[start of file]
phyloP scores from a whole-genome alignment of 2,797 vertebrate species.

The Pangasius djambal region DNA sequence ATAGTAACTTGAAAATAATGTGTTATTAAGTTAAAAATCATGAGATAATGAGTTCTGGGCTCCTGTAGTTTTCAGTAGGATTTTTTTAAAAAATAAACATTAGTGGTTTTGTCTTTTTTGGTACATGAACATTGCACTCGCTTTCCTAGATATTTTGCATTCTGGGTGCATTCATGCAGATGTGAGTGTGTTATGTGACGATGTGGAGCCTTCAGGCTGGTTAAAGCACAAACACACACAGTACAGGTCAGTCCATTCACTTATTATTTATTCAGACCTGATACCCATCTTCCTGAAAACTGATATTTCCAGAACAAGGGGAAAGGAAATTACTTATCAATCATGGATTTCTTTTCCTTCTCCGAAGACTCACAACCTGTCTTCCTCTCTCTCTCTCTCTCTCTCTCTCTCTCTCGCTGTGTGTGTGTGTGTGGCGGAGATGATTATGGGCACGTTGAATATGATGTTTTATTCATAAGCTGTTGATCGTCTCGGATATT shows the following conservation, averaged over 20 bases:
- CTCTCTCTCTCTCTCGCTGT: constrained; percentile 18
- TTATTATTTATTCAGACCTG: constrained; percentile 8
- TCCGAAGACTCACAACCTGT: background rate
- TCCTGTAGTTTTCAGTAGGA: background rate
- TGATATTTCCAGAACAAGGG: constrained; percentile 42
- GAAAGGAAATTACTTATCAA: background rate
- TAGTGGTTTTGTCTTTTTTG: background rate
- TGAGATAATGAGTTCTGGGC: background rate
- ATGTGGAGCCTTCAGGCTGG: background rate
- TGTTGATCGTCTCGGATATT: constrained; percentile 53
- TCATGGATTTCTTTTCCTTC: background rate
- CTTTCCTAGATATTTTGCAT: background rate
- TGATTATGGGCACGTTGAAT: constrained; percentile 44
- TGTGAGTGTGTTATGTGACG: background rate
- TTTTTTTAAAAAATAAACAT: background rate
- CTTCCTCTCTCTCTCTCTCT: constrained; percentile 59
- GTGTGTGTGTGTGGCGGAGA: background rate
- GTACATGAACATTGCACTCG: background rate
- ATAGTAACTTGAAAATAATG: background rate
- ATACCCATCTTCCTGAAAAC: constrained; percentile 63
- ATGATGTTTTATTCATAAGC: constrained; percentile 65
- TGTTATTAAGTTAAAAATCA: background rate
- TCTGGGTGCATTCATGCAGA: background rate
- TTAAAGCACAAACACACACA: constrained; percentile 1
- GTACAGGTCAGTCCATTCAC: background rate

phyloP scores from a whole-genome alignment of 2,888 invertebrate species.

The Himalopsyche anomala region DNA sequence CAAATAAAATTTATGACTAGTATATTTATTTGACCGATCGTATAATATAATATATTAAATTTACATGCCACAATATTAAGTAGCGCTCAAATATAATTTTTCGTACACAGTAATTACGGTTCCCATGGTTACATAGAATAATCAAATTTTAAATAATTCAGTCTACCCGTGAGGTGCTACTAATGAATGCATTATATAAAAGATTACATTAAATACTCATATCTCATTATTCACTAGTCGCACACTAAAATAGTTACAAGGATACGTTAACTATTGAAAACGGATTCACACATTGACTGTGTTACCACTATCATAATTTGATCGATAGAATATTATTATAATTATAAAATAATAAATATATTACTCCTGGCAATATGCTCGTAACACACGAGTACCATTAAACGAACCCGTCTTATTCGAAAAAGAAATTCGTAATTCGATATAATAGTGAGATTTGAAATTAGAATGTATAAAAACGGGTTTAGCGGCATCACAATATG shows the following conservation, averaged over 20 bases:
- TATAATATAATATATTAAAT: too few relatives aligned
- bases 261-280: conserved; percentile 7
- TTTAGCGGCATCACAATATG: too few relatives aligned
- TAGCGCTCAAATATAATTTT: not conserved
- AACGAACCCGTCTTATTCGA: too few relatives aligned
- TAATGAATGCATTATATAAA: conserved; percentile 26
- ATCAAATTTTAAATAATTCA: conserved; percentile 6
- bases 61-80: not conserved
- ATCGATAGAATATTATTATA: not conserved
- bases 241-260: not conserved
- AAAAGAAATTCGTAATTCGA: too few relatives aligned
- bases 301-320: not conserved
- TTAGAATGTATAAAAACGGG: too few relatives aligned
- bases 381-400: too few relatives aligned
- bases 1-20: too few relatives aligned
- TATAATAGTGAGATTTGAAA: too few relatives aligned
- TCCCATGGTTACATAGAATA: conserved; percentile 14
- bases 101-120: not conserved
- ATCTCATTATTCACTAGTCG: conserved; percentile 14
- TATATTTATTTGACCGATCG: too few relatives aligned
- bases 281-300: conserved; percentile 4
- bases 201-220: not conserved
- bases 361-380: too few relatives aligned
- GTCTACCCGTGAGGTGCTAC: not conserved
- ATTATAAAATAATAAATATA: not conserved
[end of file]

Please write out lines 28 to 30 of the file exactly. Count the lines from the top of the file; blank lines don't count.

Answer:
phyloP scores from a whole-genome alignment of 2,888 invertebrate species.

The Himalopsyche anomala region DNA sequence CAAATAAAATTTATGACTAGTATATTTATTTGACCGATCGTATAATATAATATATTAAATTTACATGCCACAATATTAAGTAGCGCTCAAATATAATTTTTCGTACACAGTAATTACGGTTCCCATGGTTACATAGAATAATCAAATTTTAAATAATTCAGTCTACCCGTGAGGTGCTACTAATGAATGCATTATATAAAAGATTACATTAAATACTCATATCTCATTATTCACTAGTCGCACACTAAAATAGTTACAAGGATACGTTAACTATTGAAAACGGATTCACACATTGACTGTGTTACCACTATCATAATTTGATCGATAGAATATTATTATAATTATAAAATAATAAATATATTACTCCTGGCAATATGCTCGTAACACACGAGTACCATTAAACGAACCCGTCTTATTCGAAAAAGAAATTCGTAATTCGATATAATAGTGAGATTTGAAATTAGAATGTATAAAAACGGGTTTAGCGGCATCACAATATG shows the following conservation, averaged over 20 bases:
- TATAATATAATATATTAAAT: too few relatives aligned